The theme for September’s Book Club at the McBride Library was to Re-read old favorite and see how you felt about it now. Here is what I had to say.
The Hab Theory by Allan W. Eckert
I guess the biggest revelation that resulted in my rereading of The HAB Theory, was just how bad my memory of the book was. I remembered that it concerned the reversal of the earth’s magnetic poles, something that does happen. I have always found research of this phenomenon intriguing and so I thought it would be interesting to revisit what The HAB Theory had said about it.
I first read this paperback sometimes in the early 1980’s. Years later when I came across a used copy of it, erroneously remembering it was about the magnetic reversal, I bought it and it stayed unread on my bookshelf for decades. I figured this month’s book club theme would be a good excuse to reread it
The storyline begins with ninety-four year old Herbert Boardman loading a revolver with custom-made wax bullets and heading out to shoot the President. Amazingly the old guy does manage to succeed in shooting the President and of course is immediately captured on the spot. Surprisingly this attempt on the President, which seems like it should be a dramatic high point of the storyline, instead takes place within the first part of the book, leaving the bulk of the story yet to be told.
Boardman’s plan was that such an attack on the President would give him an enormous amount of publicity, thus drawing attention to his theory, which had been ignored by the scientific community. The attack on the President worked as Boardman had planned. Because of the wax bullets, the President’s wounds were superficial, ninety-four year old Boardman was still alive, but in the hospital after being roughed up by the Secret Service men. There he was questioned, but refused to give any answers, until he was allowed to be interviewed by John Grant, a popular writer. Boardman vowed to give answers to all the questions to Grant.
It took the Secret Service some time to locate the writer John Grant, because he had lied to his wife about where he would be, trying to hide from his wife the fact that he was having a secret love affair. This discrepancy caused the Secret Service to suspect that he might be somehow tied up in the attack on the President, but he wasn’t, so they proceeded to allow him in to hear what Boardman wanted to say.
John Grant began his interviews with the hospital bed ridden Herbert Boardman and after fourteen hours of listening and recording, he understood the basic premises of Boardman’s action and theory. Boardman’s scientific theory postulated that as the earth cooled (this was before global warming became evident) the polar ice caps were becoming so heavy that their weight would soon cause the earth to flip sideways on its axis, moving the polar ice to the equator and tropical areas to the poles. This quick flip of the Earth would cause an existential threat to civilization.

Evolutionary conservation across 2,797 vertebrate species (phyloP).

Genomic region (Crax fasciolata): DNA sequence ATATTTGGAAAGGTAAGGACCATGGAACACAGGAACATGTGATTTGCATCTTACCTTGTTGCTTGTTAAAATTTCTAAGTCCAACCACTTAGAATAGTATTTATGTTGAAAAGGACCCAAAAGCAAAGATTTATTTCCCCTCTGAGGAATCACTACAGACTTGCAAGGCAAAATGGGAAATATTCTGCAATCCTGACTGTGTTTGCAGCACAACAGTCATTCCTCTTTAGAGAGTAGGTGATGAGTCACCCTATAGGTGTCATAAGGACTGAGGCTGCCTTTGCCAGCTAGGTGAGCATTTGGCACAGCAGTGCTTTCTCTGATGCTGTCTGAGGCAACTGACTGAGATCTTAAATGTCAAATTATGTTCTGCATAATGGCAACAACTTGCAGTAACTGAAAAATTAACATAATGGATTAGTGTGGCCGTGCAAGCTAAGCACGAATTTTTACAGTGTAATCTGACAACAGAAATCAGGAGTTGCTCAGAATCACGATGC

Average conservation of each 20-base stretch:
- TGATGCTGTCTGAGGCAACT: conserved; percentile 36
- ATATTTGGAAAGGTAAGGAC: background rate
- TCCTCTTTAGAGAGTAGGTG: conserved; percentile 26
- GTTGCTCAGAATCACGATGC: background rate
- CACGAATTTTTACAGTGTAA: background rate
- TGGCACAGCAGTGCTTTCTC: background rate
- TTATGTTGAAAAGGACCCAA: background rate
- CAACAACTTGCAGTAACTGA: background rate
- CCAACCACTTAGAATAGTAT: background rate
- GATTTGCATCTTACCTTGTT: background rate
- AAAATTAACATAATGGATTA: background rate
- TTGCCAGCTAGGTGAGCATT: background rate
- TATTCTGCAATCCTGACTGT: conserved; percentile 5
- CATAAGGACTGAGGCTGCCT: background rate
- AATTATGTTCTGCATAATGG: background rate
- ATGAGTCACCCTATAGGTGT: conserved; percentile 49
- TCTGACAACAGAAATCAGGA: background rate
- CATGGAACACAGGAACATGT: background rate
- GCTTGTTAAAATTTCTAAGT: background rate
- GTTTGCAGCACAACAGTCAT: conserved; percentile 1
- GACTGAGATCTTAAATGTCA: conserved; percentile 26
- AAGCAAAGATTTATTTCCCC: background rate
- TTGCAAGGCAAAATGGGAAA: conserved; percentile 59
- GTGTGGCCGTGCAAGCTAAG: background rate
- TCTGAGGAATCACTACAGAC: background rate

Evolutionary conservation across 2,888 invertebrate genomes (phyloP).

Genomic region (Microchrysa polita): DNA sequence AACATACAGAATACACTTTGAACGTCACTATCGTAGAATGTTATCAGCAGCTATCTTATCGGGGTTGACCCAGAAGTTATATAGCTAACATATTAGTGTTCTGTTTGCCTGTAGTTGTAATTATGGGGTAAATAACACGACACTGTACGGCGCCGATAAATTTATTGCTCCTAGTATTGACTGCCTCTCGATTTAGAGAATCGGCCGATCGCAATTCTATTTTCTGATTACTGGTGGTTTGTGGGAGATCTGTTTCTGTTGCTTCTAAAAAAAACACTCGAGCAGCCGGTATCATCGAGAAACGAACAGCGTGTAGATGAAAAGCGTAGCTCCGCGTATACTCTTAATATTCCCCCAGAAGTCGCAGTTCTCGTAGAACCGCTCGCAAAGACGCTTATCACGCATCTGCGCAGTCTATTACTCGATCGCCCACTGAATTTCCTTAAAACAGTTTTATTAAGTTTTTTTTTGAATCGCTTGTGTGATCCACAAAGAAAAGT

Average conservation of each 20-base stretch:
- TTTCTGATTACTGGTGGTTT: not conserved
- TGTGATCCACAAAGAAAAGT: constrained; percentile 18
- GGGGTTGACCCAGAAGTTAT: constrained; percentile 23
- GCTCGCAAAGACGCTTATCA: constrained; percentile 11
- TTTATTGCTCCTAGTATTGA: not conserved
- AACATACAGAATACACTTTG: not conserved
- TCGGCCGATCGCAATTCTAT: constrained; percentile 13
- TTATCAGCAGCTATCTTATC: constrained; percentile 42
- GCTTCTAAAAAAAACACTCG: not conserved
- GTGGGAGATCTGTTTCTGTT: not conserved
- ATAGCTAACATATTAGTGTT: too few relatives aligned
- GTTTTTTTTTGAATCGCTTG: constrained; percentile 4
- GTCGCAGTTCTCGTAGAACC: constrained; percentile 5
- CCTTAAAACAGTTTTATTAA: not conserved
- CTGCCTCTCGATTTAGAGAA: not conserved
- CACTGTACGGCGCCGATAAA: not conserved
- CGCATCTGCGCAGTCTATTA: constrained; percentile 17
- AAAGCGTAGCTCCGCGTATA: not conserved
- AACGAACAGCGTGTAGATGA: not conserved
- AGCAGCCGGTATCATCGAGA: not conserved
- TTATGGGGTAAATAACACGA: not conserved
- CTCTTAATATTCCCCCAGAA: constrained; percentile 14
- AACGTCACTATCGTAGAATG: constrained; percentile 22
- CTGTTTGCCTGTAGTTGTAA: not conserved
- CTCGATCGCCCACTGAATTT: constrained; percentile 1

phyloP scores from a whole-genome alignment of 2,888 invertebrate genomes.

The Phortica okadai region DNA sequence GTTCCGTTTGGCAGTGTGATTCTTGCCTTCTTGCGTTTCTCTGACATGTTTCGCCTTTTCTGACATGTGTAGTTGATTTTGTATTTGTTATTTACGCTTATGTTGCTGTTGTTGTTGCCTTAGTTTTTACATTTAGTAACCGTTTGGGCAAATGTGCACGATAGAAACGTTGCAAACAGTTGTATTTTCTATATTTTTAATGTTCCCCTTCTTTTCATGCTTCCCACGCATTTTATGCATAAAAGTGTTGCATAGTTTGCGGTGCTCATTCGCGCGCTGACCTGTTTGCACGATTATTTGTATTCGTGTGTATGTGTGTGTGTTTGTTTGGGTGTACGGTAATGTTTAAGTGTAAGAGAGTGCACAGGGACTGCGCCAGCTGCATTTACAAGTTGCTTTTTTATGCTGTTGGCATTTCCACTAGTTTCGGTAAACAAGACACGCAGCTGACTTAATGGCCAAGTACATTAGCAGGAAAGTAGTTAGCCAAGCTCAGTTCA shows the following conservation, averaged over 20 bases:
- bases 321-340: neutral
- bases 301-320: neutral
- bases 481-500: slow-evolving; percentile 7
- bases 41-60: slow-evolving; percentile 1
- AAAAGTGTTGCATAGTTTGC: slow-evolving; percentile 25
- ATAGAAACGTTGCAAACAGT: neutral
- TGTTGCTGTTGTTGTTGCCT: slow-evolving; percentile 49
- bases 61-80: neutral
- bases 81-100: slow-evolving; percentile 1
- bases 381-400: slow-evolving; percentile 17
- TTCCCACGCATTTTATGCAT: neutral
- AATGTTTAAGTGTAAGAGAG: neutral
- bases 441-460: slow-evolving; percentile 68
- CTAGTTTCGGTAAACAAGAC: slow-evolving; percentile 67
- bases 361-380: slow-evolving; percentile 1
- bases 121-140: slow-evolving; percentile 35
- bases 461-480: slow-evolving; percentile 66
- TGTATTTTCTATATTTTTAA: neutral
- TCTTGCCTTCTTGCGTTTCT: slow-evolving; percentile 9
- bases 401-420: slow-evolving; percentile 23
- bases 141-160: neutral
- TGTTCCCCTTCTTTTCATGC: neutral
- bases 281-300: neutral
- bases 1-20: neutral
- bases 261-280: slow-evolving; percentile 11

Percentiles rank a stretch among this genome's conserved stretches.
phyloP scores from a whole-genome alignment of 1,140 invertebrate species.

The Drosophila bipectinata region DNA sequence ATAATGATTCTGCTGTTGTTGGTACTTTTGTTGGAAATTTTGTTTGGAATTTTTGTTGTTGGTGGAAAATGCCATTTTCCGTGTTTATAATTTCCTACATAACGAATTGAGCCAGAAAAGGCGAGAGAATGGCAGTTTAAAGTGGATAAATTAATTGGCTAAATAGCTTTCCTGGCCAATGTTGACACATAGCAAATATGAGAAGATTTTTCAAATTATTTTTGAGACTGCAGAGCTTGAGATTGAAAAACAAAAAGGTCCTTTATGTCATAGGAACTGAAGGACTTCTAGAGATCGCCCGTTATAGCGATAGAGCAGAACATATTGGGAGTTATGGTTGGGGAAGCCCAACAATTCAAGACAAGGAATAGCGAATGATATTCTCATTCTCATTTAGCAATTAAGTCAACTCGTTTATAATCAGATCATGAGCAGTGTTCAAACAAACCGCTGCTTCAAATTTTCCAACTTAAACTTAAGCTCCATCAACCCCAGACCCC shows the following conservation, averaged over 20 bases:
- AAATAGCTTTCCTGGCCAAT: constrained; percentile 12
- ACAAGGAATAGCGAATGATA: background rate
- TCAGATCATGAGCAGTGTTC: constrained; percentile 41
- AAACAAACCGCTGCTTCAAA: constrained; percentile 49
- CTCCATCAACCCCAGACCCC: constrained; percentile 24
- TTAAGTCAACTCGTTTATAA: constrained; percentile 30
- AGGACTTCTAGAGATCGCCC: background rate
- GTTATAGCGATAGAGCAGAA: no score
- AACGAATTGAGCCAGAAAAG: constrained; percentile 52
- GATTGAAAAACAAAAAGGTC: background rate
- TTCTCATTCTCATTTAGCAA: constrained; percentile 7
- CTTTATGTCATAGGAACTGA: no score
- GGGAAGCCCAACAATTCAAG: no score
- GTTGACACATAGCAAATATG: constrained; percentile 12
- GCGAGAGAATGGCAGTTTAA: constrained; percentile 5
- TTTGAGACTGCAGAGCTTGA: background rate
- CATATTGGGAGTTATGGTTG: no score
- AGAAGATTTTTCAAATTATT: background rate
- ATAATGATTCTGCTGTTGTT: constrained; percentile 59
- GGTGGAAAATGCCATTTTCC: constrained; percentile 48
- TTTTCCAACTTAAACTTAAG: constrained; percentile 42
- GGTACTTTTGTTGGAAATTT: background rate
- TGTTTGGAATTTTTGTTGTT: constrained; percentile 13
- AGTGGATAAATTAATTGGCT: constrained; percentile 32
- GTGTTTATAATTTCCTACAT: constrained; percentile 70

At this point in rereading the novel I was appalled. The theory was total bunk, and was not, as I had remembered, about a magnetic reversal. The “evidence” given for the theory was so ridiculous I found it embarrassing to read. Since my university days I have always hated all those pseudo-scientific theories about vastly intelligent civilizations (like Atlantis) being wiped out and mankind having to start over from scratch, so I don’t really understand why I remembered I liked this book in the first place.
Anyway, after Boardman spills the beans about his theory, the 94 year old dies of a massive heart attack. The storyline then follows John Grant as he tries to uncover the rest of Boardman’s theory and Boardman’s solution to save civilization from this impending disaster. Working at the request of the the President, Grant tries to save the earth, while at the same time struggling to come up with a solution to his growing personal problem: should he stick with his steamy extramarital affair partner or remain with his wife and children.
While some science fiction novels are somewhat successful in predict ing future situations (The Handmaid’s Tale, 1984), others fail miserably. I am afraid The HAB Theory is one of those failures. I think it is a stretch to even call this book science fiction since it really wasn’t based on science in the first place. Now with the fact of global warming, the storyline becomes even more ridiculous.
It was interesting to see how much our lives have changed in the forty years since this book was written. In the novel many things are mentioned that have now pretty much disappeared from our lives: reel to reel tape recorders, carbon paper, everybody smoking, (even in hospital rooms), pay phones, telephone operators, and typewriters, to name a few. Many of the tasks done manually and slowly in the novel are now done with ease and speed using computers and cell phones.
Forget this book, it isn’t worth the time it takes to read the 700 pages of small print. Because of what we can now see of global warming, I don’t think the weight of the polar ice caps are going to cause the earth to flip anytime soon.
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